Attack-minded team selections from both managers contributed to a surprisingly open, entertaining semi-final.
Rather than being fielded in the attacking band of three, Yaya Touré and Ramires started in deeper positions where they could charge forward to connect the play, combining with highly technical, creative attacking quartets.
From the outset, Roberto Mancini's side took command in the midfield zone. Whereas Chelsea's side appeared very structured, there was great fluidity from City – the wide players darted inside to receive clever forward passes from the central midfielders, while Carlos Tevez and Sergio Agüero both came short to collect balls into feet, dragging Chelsea's centre-backs up the pitch and creating space for others to charge into.
The relationship between Agüero and Tevez at City has often been uncertain – Agüero initially made an impact while Tevez was Awol last season, and among Mancini's experimentations with Edin Dzeko and Mario Balotelli, the all-Argentine partnership hasn't always lived up to its potential. Often, it seems to function best without any literal combinations between them: Tevez buzzes around between the lines, forcing the defence up the pitch, while Agüero sprints into the space behind for longer passes. This was different: both demonstrated their link-up ability, collecting forward passes and transferring the ball to James Milner and Samir Nasri, who made forward runs into the box. Mancini has always been reluctant to play natural wingers, preferring his wide players to be more involved in passing moves – and even in the absence of David Silva, this was a great demonstration of his strategy. With Touré moving forward to become the catalyst for City's best attacks – in particular, the opening goal – they carved Chelsea open repeatedly in the first half.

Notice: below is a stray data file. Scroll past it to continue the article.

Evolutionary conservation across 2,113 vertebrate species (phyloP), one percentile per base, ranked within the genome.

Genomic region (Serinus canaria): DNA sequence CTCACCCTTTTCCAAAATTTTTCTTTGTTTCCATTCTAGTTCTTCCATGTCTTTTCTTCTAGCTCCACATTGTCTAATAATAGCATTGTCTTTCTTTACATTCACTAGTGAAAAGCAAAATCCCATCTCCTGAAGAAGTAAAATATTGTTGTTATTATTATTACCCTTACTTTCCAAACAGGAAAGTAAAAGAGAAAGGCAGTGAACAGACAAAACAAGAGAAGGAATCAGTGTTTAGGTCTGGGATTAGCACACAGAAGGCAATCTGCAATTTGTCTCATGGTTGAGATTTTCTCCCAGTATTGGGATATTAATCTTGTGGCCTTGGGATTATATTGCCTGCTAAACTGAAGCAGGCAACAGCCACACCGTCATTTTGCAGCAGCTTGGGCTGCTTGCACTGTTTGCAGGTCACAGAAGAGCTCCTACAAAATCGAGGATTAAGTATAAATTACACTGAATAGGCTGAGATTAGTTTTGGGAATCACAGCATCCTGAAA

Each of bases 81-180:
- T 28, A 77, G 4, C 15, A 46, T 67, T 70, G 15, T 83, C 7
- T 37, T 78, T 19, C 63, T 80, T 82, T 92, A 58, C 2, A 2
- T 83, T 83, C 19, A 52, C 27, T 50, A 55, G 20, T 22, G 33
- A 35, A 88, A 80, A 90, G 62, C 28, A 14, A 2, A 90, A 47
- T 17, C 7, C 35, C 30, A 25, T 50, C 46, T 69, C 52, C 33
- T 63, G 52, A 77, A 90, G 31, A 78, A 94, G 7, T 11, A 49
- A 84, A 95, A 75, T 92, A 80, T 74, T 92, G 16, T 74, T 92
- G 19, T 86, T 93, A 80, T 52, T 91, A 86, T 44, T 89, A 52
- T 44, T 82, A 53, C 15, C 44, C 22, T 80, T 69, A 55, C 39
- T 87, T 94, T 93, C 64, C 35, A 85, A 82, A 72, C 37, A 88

A fast-paced, end-to-end match based around quick transitions was a difficult task for a Chelsea side suffering from serious fixture congestion in recent weeks. City appeared to have an extra burst of acceleration on the break, their players skipped past challenges and entered in the final third rapidly. Only consistently poor decision-making prevented them from extending their two-goal lead.
The introduction of Fernando Torres gave Chelsea extra attacking firepower. Vincent Kompany and Matija Nastastic looked uncomfortable dealing with a second striker, and Chelsea were most threatening with long balls played over the top of the City defence. Demba Ba's acrobatic goal was the most obvious example, but twice Juan Mata dropped deep before lofting passes in behind Kompany – Torres couldn't quite reach the first, then was clumsily brought down by the Belgian and was left appealing for a penalty.
Even as his side were dominated for the majority of the game, Mata remained the most dangerous individual threat – but with Oscar and Eden Hazard unusually quiet, Chelsea were unable to match City's interplay and clever movement.
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